China, U.S. battle over African oil field
A worker inspects facilities on an upstream oil drilling platform in Amenem, near the Port Harcourt in the Niger Delta.
TEXT OF STORY
Steve Chiotakis: And in no place on Earth is demand increasing as much as China. And now the Wall Street Journal reports a Chinese-run oil company may go toe-to-toe against Exxon Mobil. Both are making bids for an oil field in West Africa. From Shanghai, here's Marketplace's Scott Tong.
Scott Tong: The target oil field in West Africa is one of the largest discoveries in recent years. Exxon Mobil has bid $4 billion for a 23.5 percent stake. Now China wants to trump that bid -- and is reportedly partnering with the government of Ghana to make an offer.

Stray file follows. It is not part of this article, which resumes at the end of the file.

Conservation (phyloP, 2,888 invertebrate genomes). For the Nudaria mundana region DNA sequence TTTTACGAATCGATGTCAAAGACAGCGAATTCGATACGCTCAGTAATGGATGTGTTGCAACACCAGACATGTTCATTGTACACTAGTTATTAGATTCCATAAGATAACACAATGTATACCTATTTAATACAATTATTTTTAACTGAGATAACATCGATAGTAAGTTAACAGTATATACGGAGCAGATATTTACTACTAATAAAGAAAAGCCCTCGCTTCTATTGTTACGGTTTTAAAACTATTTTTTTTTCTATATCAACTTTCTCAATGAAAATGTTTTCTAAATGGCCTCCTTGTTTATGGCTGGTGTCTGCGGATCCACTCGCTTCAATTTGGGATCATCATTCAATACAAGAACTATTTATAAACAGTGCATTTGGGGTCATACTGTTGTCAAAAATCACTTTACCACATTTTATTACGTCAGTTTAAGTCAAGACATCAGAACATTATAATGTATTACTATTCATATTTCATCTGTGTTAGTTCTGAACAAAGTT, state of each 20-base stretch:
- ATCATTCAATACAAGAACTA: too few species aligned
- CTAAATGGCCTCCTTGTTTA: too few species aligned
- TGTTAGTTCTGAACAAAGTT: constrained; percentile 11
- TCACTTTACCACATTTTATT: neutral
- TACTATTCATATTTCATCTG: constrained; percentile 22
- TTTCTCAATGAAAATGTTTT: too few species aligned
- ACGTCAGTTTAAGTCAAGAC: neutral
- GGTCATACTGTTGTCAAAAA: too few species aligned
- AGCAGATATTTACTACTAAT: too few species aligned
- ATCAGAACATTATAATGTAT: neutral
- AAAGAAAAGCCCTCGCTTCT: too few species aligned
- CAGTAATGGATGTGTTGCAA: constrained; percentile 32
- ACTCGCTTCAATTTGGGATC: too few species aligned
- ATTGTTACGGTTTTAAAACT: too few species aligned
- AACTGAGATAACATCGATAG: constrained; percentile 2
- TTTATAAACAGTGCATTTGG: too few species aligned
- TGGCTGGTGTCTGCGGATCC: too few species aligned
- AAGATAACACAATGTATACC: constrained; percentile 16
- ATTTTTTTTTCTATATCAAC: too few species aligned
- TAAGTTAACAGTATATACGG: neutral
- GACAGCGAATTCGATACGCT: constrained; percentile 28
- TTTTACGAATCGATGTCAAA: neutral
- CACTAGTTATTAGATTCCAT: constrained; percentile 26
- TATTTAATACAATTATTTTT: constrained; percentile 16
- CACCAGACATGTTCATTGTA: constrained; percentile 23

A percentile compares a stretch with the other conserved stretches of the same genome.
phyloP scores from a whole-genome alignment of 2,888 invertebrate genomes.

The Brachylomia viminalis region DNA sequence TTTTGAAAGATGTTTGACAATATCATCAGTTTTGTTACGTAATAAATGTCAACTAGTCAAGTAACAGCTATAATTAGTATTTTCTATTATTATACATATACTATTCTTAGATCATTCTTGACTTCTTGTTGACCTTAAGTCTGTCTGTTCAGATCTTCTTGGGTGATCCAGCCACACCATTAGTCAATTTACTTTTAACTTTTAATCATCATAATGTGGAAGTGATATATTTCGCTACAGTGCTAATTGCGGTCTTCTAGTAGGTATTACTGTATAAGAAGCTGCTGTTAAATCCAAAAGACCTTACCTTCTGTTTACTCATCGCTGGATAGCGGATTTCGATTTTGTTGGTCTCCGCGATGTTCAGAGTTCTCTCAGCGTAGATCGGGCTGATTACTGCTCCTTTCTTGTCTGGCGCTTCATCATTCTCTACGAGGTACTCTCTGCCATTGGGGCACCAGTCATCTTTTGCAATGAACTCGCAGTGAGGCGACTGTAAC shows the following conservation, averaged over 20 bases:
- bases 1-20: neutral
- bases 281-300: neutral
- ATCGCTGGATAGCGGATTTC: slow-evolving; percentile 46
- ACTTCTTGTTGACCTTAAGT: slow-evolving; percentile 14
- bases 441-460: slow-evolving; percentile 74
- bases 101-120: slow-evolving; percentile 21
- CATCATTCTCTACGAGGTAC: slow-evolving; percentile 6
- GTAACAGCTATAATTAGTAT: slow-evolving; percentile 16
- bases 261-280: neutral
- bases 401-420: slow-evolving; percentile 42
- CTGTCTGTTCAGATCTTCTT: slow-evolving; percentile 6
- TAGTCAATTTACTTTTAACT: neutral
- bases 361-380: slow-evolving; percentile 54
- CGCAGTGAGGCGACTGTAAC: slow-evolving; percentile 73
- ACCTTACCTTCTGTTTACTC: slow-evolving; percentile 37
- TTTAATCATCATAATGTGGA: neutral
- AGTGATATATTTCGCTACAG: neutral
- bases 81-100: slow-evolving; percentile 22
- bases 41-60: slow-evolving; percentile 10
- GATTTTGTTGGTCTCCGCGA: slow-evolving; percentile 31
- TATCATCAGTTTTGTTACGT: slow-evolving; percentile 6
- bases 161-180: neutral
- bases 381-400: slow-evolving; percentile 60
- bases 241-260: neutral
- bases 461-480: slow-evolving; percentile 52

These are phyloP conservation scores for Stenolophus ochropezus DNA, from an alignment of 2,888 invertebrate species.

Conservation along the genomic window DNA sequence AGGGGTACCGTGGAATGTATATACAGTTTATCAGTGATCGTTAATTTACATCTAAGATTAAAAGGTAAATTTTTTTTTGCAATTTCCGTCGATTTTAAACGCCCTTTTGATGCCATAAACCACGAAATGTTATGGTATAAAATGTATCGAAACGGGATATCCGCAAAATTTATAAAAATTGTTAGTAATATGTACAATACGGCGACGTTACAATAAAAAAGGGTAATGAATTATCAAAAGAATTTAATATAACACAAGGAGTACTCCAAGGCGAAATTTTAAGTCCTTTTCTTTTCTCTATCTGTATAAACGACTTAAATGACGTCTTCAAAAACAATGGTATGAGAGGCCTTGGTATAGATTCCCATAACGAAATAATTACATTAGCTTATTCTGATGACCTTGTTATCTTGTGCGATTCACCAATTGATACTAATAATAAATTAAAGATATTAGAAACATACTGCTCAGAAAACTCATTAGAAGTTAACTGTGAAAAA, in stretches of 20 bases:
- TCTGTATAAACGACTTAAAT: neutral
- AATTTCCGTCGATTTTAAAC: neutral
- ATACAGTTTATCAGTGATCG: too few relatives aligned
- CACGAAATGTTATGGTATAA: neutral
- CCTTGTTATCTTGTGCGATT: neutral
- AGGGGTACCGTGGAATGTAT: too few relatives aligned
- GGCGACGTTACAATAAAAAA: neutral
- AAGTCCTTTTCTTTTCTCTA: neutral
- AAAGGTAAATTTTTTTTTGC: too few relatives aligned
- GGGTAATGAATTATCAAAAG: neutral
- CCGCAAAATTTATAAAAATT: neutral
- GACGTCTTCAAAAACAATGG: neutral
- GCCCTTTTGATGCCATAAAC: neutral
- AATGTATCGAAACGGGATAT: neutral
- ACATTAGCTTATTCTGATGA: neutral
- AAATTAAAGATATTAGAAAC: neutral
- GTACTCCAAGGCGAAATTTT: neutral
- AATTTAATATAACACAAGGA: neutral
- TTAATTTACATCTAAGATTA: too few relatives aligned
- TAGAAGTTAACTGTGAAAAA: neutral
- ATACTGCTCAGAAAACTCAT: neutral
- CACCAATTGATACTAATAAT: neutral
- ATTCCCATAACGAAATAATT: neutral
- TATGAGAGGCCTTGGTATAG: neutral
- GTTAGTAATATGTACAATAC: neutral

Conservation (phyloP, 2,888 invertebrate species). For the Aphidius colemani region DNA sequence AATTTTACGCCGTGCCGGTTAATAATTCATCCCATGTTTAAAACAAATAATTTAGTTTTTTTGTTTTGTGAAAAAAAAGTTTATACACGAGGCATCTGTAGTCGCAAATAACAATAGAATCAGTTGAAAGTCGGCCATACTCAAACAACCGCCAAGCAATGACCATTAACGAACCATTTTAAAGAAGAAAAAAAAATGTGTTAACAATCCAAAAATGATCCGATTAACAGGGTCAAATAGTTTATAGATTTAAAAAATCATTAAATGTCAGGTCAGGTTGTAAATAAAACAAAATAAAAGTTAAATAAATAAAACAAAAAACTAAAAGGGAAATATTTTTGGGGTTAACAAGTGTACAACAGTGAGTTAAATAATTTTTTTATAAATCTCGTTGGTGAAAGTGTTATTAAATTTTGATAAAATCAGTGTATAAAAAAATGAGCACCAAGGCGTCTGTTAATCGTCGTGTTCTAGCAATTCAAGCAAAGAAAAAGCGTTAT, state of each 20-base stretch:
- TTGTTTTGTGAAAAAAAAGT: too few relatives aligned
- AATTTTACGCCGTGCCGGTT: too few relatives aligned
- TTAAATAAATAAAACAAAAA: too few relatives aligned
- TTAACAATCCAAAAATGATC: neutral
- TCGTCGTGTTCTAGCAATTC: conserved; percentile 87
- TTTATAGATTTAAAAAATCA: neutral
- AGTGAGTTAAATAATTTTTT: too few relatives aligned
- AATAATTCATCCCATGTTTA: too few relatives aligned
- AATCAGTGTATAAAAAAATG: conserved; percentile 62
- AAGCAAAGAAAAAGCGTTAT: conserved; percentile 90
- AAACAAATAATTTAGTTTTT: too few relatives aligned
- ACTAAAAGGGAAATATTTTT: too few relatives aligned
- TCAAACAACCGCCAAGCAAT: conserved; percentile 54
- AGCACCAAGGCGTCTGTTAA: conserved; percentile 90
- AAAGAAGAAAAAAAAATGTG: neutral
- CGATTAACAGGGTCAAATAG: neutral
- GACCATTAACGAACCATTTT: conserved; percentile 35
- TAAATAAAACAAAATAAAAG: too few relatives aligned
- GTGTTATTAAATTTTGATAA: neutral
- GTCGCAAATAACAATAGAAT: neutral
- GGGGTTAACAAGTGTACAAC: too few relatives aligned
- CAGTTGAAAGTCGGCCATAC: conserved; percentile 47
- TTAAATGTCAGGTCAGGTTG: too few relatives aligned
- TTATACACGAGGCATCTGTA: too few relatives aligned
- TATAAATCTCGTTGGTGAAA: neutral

David Zweig teaches at the Hong Kong University for Science and Technology.
David Zweig: And China's saying we'll help you do it. We got the cash, we'll bid with your national oil company against Exxon. It's pretty smart politics. I do think this is really going to get the Americans angry. And really raise their antenna.
Zweig says there hadn't been much direct competition between the U.S. and China for hydrocarbons -- until now.
China's oil consumption has doubled the past decade; it's currently the #1 new car market in the world.
Exxon Mobil, meanwhile, is trying to make its first major purchase in a decade; its output fell last year, and says it may not hit its goals this year, either.
In Shanghai, I'm Scott Tong for Marketplace.